I am looking at this Q&A: How to open a port?.

The question title is about opening ports in general. The question "body" and the answer focus on port 25 and how to list open ports, but do not address the title question in general.

I keep coming back to this thread whenever i forget the command on how to open a port on a raspberry/debian, but do not find the desired answer even though the title indicates so. And with 61k views i suppose there might be others whose interest is not restricted to port 25.

There might be two solutions:

  1. modifying the question title (+ open new question?)
  2. place a second answer on how to open ports in general

My thoughts:

I initially went for an answer: https://raspberrypi.stackexchange.com/a/111330/115531. But then i thought i better ask here on meta.

  1. Modifying the title would have the advantage to have a cleaner question - answer fit. Downside would be that user searching for that question ("How to open port?") would still not get an answer that fast.

  2. The question seems to be very easy to find via search engines (60k+ views). One could open another question + answer, to address the general question on how to open a port and hope it will become one of the top results?

2 Answers 2


Your answer looks fine. Even if it's unlikely to help the OP, it does answer the literal question, so people having the same question are likely to find it and benefit from your answer.

A more pedantic approach would be to ask a new question (specifically about a firewall) and self-answer it. Modifying the original question should be done with caution, taking extra care to preserve its original intent and not to make any of the existing answers invalid. In this particular case, there's only one answer (besides yours) which addresses specifically SMTP, so restricting the question to port 25 only is viable.

In general, providing a different answer to a question which already has an accepted answer is OK.


This is a good example of why one should be careful when considering altering a question. Generalising the question and diminishing the port 25 bit would be a mistake here as it is really the most important part of the question.

Steve hints at why in his answer. While there are zillions of places one can read about how to open a port (not a criticism -- your answer is fine IMO, just not the canonically correct one), the fact that almost certainly most ISPs do block outgoing access to port 25 is something that isn't documented well online, including by the ISPs (you will probably only find some reference to it if the ISP is large enough and has a long running user forum).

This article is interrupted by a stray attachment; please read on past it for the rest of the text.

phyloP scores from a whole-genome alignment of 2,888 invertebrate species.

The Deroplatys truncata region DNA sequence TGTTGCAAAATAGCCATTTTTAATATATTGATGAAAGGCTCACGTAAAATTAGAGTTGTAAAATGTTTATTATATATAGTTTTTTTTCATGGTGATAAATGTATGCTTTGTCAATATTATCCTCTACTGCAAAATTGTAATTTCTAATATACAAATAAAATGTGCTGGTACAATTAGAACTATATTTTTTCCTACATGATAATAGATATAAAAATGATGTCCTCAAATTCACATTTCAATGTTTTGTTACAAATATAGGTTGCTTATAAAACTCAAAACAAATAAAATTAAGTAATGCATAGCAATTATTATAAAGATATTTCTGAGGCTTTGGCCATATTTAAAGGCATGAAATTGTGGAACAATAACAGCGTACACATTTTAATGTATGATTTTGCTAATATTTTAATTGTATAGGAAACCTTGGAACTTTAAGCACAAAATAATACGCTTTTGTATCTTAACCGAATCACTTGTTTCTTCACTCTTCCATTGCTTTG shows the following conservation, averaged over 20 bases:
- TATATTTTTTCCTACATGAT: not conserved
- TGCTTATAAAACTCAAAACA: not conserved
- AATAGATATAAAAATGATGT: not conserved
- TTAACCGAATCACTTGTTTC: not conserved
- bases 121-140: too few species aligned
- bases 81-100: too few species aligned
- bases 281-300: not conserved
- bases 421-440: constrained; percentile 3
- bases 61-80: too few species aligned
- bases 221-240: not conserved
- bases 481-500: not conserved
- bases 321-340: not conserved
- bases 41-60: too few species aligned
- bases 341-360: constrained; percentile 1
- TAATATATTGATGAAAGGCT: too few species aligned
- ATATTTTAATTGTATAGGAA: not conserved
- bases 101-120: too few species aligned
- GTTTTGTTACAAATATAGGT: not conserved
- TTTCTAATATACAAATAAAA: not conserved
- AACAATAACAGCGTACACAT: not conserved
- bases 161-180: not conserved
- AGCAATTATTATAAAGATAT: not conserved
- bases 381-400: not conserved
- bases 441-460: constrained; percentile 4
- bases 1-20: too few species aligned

Port 25 is commonly used as an open relay for email. It's unencrypted and pretty much no one, email provider wise, uses it anymore for end user connections (ie., for you to send mail through), which is why most people will never notice that they can't connect to it from home.

If you've read stats about how 95% of the world's email is junk, hopefully mostly filtered out by your email provider, it's open SMTP relays creating a port 25 based pipeline that make that possible. The reason ISPs block is because if they do not, they will suddenly find they have clients that max out sending junk through open relays (it has to come from somewhere).

[In case that's not clear, it is specifically about you sending, not getting, junk mail. Put another way, sending mail through 25 pretty much screams "spammer".]

As far as I am aware this is the only port this applies to, which also makes it a bit confusing; if an ISP doesn't block anything else, which I think probably most of them do not on this level, then it is easy to presume they don't do it at all, especially if you think it's something normally used by email providers for end user clients.

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